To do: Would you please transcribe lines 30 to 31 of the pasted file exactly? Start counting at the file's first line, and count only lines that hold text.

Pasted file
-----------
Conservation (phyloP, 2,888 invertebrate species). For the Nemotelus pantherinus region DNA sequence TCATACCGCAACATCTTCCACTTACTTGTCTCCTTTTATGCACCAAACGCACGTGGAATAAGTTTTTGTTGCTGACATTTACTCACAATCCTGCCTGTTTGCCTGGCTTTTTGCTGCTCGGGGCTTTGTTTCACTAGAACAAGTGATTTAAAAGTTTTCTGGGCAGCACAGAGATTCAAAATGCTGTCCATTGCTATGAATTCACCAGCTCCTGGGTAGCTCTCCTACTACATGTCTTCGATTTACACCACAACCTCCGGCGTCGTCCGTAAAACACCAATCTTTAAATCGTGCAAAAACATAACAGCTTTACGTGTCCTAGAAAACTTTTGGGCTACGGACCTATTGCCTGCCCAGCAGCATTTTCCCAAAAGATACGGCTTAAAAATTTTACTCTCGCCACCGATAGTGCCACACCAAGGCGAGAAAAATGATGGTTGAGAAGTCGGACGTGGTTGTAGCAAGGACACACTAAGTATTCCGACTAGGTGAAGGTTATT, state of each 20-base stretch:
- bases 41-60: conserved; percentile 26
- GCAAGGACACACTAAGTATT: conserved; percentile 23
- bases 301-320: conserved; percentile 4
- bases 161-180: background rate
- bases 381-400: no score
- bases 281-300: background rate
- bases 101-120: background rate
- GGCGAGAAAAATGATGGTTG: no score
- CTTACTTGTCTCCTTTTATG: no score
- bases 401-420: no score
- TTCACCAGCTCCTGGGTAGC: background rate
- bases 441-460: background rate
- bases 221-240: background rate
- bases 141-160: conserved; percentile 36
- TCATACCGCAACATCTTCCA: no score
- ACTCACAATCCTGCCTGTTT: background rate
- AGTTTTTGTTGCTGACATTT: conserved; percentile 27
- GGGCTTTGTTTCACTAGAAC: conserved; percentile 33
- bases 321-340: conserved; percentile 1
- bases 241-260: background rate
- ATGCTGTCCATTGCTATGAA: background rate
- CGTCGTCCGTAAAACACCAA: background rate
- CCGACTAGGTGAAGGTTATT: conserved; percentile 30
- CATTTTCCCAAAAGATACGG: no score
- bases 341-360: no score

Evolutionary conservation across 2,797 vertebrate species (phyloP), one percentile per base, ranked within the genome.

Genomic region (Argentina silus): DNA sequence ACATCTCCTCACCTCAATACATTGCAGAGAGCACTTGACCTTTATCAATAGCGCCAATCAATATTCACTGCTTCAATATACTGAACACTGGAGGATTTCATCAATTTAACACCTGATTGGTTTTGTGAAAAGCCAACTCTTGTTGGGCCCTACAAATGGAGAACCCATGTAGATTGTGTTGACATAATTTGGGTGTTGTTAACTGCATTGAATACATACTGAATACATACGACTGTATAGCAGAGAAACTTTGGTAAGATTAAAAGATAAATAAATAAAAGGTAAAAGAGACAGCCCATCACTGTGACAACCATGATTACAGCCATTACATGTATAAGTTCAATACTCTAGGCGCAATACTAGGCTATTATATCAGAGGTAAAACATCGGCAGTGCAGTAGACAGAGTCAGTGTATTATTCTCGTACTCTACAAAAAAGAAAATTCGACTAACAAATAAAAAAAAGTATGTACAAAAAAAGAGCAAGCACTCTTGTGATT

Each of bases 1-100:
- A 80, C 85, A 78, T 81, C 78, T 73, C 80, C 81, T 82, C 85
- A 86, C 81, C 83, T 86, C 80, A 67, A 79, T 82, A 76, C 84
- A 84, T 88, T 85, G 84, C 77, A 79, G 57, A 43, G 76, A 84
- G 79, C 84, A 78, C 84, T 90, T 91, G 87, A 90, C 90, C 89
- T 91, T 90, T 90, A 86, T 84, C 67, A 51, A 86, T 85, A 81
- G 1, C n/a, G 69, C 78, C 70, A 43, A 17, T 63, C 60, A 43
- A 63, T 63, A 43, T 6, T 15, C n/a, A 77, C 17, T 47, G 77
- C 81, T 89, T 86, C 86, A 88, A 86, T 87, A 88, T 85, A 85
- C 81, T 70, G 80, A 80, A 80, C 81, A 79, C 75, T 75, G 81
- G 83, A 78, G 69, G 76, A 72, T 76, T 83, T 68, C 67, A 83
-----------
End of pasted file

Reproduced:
- A 80, C 85, A 78, T 81, C 78, T 73, C 80, C 81, T 82, C 85
- A 86, C 81, C 83, T 86, C 80, A 67, A 79, T 82, A 76, C 84